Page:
Link State Routing Protocol

Link State Routing Protocol:
Link mean an interface on a router and state is the information and state of the links. Information and state of an interface include
ü  IP address
ü  Subnet mask
ü  Type of network
ü  Cost associated with link
ü  Neighboring routers on the link

In Link state routing protocol state of any link is forward to neighbor, through which every router create a full map of network. Link state use the multicast instead of broadcast. In packet switching network there are two link state routing protocol i.e. Open Shortest Path First (OSPF), Intermediate System-Intermediate System (IS-IS)

How Link state routing protocol works:
1.       Link state process starts with learning it’s directly connect router.
2.       Link state routers exchange hello packet and Connected link state routers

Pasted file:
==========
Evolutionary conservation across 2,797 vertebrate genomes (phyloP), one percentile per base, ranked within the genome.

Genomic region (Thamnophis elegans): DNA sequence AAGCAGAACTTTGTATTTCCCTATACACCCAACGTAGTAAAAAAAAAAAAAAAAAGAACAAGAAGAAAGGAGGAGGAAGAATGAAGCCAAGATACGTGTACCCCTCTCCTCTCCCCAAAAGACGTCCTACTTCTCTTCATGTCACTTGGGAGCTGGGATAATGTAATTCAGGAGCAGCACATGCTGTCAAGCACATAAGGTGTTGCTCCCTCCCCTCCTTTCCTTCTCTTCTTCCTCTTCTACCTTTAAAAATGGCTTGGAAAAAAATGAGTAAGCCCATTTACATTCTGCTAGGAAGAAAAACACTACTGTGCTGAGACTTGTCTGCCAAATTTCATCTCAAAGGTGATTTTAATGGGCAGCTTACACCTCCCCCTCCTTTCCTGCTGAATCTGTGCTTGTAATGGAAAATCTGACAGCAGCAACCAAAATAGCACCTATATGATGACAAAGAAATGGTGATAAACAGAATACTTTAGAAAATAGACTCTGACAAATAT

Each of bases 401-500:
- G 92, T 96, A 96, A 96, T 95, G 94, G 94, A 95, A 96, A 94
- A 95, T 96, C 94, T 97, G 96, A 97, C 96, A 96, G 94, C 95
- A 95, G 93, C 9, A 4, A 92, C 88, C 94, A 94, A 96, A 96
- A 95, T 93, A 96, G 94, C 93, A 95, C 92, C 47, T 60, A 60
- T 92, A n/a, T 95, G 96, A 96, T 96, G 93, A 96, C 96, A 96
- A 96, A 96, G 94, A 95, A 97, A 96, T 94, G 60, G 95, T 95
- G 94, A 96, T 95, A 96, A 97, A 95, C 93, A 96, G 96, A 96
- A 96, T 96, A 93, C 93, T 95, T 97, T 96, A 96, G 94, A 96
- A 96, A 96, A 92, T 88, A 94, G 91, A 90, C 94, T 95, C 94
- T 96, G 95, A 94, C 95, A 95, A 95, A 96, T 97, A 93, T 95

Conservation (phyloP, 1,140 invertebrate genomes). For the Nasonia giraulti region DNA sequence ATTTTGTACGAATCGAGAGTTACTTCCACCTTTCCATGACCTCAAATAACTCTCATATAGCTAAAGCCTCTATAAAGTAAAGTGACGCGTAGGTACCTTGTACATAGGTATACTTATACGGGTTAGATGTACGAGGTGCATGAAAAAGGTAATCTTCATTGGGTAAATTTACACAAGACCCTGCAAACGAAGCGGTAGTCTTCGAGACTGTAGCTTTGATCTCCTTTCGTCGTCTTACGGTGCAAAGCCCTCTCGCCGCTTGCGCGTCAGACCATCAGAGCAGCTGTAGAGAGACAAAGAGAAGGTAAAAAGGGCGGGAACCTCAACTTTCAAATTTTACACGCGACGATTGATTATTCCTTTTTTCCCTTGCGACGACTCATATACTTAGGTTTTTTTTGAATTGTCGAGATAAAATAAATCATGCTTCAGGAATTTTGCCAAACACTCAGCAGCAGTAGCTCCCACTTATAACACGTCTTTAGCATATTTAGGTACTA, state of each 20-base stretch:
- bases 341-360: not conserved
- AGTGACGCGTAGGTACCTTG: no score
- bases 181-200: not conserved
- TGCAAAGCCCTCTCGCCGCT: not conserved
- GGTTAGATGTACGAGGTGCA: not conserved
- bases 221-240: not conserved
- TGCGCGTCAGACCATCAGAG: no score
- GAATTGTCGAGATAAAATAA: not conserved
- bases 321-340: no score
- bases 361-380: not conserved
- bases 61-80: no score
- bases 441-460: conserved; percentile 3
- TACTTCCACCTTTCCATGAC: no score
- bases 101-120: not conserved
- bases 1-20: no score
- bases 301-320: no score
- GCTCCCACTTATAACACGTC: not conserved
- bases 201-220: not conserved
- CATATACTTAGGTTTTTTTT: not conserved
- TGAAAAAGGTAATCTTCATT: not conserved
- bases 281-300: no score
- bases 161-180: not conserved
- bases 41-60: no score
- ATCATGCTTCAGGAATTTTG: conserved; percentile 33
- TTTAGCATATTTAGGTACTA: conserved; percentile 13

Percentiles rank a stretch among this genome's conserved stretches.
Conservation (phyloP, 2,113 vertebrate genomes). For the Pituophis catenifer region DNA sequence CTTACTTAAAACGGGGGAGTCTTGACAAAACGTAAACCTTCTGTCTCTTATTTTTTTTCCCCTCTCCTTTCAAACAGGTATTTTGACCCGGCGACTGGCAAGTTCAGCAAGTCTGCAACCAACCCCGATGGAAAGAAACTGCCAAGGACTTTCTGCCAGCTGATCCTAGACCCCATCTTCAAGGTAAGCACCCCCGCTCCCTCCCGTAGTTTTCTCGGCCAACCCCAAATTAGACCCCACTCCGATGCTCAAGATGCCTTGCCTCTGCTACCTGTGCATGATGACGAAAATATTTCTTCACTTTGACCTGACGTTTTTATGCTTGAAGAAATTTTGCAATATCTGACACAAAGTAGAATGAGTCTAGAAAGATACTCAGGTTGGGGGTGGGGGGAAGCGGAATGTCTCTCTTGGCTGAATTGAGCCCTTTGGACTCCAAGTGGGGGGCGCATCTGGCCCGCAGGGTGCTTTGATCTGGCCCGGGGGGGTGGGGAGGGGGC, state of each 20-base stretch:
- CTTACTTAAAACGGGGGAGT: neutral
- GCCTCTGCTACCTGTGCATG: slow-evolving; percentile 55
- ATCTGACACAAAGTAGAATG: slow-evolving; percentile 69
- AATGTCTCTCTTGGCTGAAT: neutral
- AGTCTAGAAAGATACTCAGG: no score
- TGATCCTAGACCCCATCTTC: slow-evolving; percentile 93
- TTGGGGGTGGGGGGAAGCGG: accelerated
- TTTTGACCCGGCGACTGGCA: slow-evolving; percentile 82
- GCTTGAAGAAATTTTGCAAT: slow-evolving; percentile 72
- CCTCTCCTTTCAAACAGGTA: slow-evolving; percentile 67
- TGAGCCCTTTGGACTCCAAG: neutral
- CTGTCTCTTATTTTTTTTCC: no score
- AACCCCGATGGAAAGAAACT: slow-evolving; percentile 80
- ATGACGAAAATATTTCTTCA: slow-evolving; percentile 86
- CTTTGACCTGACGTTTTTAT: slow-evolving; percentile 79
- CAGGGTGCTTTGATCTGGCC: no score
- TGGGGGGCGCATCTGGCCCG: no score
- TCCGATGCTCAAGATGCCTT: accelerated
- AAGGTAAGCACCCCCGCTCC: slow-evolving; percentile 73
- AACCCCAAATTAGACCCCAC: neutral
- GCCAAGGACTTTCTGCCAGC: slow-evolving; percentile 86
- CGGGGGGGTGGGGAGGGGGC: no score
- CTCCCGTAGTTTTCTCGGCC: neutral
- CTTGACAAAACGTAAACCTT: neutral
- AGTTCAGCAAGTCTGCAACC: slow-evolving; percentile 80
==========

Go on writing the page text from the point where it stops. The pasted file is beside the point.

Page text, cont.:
3.       Each router builds its own Link State Packet (LSP) which includes information about neighbors such as neighbor ID, link type, & bandwidth and floods it to all neighbors who then store the information and then forward it until all routers have the same information.
4.       Routers use LSP database to build a network topology map & calculate the best path to each destination.
LSPs are sent out under the following conditions:
        i.            When routing process starts
      ii.            When there is a change in topology
Every router that connects to a given OSPF area should learn the exact same topology data. Each router creates a link state database (LSDB) using LSAs. Then, the router uses the Shortest Path First (SPF) algorithm to find the best path.

Determining the shortest path
The shortest path to a destination determined by adding the costs & finding the lowest cost

link state routing protocol Requirements:

Typically link state routing protocols use more memory, CPU processing and need lots of bandwidth for Initial startup of link state routing protocols.

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